How to Boost Your Immune System and Prevent the Flu

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The flu can bring out the best or worst in each of us. Adversity helps us get acquainted with who we are and motivates us to get better. Do we have compassion and are we willing to give up our flu shot for another who needs it more? Should the swine flu vaccine become scarce or prove to be ineffective, we would have the opportunity to face and understand our fears more deeply and how to take care of ourselves. The answer to a flu epidemic or pandemic is physical and spiritual balance. Because if we are living in balance in all that we do, we can boost our immune system, live in better health and have a sense of who we really are.


The good news is that most healthy people will recover from the flu in seven to ten days and the worst symptoms go away within four days. There are also prescription antiviral medicines, Relenza, and Tamiflu, which lessen the severity of the flu and shorten its duration. In order for them to be effective you must take them within the first two days of the flu. Notify your doctor with the first  symptoms.


It is always easier to prevent than to treat. Here’s how to boost your immune system:


Fear of the flu might be your best motivation to cut down on stress levels. Stress causes a great deal of physiological damage to your internal organs, particularly, your immune system. Situations that make you angry and aggravated are really not worth getting sick over.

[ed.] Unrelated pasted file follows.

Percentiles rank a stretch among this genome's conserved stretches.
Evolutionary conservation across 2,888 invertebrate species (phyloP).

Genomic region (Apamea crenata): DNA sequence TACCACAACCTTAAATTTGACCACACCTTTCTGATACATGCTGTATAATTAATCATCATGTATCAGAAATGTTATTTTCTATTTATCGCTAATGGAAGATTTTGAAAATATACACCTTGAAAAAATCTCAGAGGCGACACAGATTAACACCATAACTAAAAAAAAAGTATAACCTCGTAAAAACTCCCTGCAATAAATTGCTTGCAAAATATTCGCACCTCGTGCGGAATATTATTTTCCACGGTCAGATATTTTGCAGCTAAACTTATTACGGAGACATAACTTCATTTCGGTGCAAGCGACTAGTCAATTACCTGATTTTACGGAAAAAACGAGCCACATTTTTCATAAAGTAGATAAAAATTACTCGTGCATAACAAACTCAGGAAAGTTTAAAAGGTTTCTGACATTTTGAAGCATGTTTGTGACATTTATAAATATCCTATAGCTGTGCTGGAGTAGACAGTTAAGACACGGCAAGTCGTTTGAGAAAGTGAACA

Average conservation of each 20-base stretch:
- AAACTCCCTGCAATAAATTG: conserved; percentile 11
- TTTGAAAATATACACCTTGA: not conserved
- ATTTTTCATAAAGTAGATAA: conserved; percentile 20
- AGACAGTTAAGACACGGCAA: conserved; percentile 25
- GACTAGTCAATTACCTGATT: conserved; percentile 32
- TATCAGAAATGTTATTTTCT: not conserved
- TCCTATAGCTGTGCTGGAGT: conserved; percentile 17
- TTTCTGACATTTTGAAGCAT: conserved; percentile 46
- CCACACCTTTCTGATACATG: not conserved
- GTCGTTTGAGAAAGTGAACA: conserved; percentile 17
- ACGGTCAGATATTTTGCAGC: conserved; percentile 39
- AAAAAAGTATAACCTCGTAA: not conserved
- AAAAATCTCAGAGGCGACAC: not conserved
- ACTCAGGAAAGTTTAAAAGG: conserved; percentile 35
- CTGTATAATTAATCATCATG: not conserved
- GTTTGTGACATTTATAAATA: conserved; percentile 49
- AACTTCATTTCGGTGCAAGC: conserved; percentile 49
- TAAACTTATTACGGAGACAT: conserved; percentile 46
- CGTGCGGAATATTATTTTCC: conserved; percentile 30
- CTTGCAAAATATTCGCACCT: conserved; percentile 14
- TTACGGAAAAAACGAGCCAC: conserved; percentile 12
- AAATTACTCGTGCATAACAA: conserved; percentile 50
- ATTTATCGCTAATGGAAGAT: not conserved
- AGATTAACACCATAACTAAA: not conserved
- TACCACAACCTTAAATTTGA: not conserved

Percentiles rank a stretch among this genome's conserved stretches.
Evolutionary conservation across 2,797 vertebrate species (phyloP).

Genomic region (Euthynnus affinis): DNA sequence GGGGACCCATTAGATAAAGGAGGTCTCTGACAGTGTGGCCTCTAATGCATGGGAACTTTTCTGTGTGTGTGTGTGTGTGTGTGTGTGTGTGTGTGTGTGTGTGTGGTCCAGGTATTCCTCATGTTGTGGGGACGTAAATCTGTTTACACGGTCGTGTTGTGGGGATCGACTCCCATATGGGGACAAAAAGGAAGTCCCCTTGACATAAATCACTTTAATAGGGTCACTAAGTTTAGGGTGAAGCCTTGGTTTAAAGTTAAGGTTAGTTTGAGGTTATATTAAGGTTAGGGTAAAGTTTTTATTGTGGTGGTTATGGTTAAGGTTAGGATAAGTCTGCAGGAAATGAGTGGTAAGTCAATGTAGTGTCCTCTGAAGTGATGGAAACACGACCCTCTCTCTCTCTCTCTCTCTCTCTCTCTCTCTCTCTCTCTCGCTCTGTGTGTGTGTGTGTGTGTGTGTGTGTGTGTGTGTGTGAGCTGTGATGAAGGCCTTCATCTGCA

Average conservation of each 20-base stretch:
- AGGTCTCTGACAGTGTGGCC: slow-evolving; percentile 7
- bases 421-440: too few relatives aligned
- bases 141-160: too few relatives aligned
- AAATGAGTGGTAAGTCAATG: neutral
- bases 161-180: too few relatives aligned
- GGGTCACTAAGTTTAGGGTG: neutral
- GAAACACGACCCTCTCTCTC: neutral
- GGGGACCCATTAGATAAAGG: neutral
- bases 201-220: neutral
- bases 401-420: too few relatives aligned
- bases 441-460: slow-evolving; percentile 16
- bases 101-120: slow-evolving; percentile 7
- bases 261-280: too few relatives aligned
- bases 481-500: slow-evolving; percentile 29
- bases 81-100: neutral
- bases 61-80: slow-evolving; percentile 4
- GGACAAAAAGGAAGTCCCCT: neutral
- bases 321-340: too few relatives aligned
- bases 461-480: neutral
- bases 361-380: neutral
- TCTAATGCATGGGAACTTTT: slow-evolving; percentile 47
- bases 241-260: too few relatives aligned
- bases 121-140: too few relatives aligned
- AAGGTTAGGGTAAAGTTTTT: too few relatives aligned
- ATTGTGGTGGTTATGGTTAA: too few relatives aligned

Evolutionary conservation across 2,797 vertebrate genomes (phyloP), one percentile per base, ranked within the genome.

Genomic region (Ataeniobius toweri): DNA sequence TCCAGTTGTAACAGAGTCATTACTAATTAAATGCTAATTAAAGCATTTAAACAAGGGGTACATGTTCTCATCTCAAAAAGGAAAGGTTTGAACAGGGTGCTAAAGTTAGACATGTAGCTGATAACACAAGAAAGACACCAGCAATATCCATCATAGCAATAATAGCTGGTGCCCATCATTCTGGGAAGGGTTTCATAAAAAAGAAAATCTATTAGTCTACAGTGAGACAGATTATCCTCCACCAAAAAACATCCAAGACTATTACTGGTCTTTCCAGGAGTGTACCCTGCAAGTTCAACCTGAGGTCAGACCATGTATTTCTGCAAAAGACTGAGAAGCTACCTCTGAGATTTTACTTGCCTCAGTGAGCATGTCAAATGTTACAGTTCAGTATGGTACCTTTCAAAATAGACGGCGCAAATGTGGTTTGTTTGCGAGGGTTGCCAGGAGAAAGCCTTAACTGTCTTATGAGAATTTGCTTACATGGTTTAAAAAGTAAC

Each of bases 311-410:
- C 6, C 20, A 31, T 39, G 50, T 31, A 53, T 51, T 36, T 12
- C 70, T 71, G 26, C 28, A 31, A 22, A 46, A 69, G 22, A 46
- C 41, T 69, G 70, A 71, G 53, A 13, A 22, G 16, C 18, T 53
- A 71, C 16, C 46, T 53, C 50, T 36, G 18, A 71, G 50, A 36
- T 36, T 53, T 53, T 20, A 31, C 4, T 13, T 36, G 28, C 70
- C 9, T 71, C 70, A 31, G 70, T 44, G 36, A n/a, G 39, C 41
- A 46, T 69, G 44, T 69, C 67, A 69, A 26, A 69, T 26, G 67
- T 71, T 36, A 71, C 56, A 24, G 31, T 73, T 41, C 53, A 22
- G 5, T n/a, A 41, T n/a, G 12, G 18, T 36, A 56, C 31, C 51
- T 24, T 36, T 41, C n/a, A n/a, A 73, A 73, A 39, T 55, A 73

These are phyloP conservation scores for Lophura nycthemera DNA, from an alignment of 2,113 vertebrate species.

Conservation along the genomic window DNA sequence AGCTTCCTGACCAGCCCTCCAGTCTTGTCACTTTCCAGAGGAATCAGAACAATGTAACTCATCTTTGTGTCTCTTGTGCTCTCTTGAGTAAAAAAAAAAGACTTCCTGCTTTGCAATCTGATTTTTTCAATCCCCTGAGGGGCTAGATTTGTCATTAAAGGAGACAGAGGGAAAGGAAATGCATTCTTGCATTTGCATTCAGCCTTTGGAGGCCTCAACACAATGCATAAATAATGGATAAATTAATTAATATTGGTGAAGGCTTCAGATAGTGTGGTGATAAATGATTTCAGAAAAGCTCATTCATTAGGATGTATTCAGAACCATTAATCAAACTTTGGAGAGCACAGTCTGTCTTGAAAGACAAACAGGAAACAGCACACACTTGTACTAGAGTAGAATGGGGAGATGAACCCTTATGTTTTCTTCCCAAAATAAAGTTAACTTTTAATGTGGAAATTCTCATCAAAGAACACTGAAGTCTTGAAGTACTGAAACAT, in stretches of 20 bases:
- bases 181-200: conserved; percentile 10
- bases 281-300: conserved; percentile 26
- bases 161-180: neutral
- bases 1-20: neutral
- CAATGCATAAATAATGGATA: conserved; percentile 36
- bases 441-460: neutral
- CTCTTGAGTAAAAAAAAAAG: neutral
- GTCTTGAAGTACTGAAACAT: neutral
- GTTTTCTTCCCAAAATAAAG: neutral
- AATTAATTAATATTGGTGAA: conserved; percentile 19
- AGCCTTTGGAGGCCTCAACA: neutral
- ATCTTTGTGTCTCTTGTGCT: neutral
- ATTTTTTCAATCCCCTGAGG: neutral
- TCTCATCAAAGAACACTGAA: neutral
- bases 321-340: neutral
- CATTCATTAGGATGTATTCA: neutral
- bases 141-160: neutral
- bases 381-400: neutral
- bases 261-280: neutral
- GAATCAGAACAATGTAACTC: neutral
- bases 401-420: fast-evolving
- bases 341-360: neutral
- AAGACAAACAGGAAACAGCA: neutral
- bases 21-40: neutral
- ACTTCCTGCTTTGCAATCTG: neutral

Alkalinizing foods are anti-inflammatory. Fruits and vegetables contain powerful anti-oxidants to boost the immune system to prevent chronic inflammation. To shift the diet in the direction of alkalinity, switch to:


  • Fish, chicken, veal, and lamb
  • Fruits and vegetables—nine servings a day (a serving is the size of a fist)
  • Whole grains like: Brown rice, quinoa, millet, spelt, and kamut
  • Raw nuts like almonds and walnuts
  • Green tea
  • Cold-pressed olive oil
  • Drink plenty of water to flush out toxins and aid cellular metabolism


Practicing a relaxed mindset which releases anger and resentment, striving to be at peace with others and with the self, is a necessary accompaniment to an anti-inflammatory diet. Our daily expressions hold clues to the harmful role of inflammatory remarks: fiery temper, consumed with anger or rage, burnout, etc. And it is the fire in our words and actions that fuels the inflammatory response, a virtual civil war we wage in the body and mind, releasing powerful hormones, acid in our stomachs and pain to alert us to the problem. The solution is to make peace with ourselves, change our diet and implement an exercise regimen—in other words, to create a balance that will heal both mind and body.


And make sure to:


  • Get your rest. Sleep repairs cellular damage and keeps you balanced mentally and physically. When you are tired and weak, you are vulnerable to infections.
  • If you are waiting for New Year’s Day to resolve to exercise, don’t wait; there is no better time than the present. Regular exercise kicks up the immune system.
  • Cut down on sugars and stimulants. Sugar knocks out the immune system for several hours and causes your insulin levels to go out of balance.
  • Air out your home daily. An energy efficient sealed house breeds mold which undermines your immune system.
  • Maintain some green houseplants to purify the air for example, Philodendrons, Spider plants, Peace Lily, Gerber daisy, and Pothos.
  • Wash your hands thoroughly. Don’t rub your eyes after you have shaken hands or touched germ-laden surfaces. A finger to the eye is a direct route of infectious inoculation.



To your health!


By Debbie Mandel for Intent


Visit Intent
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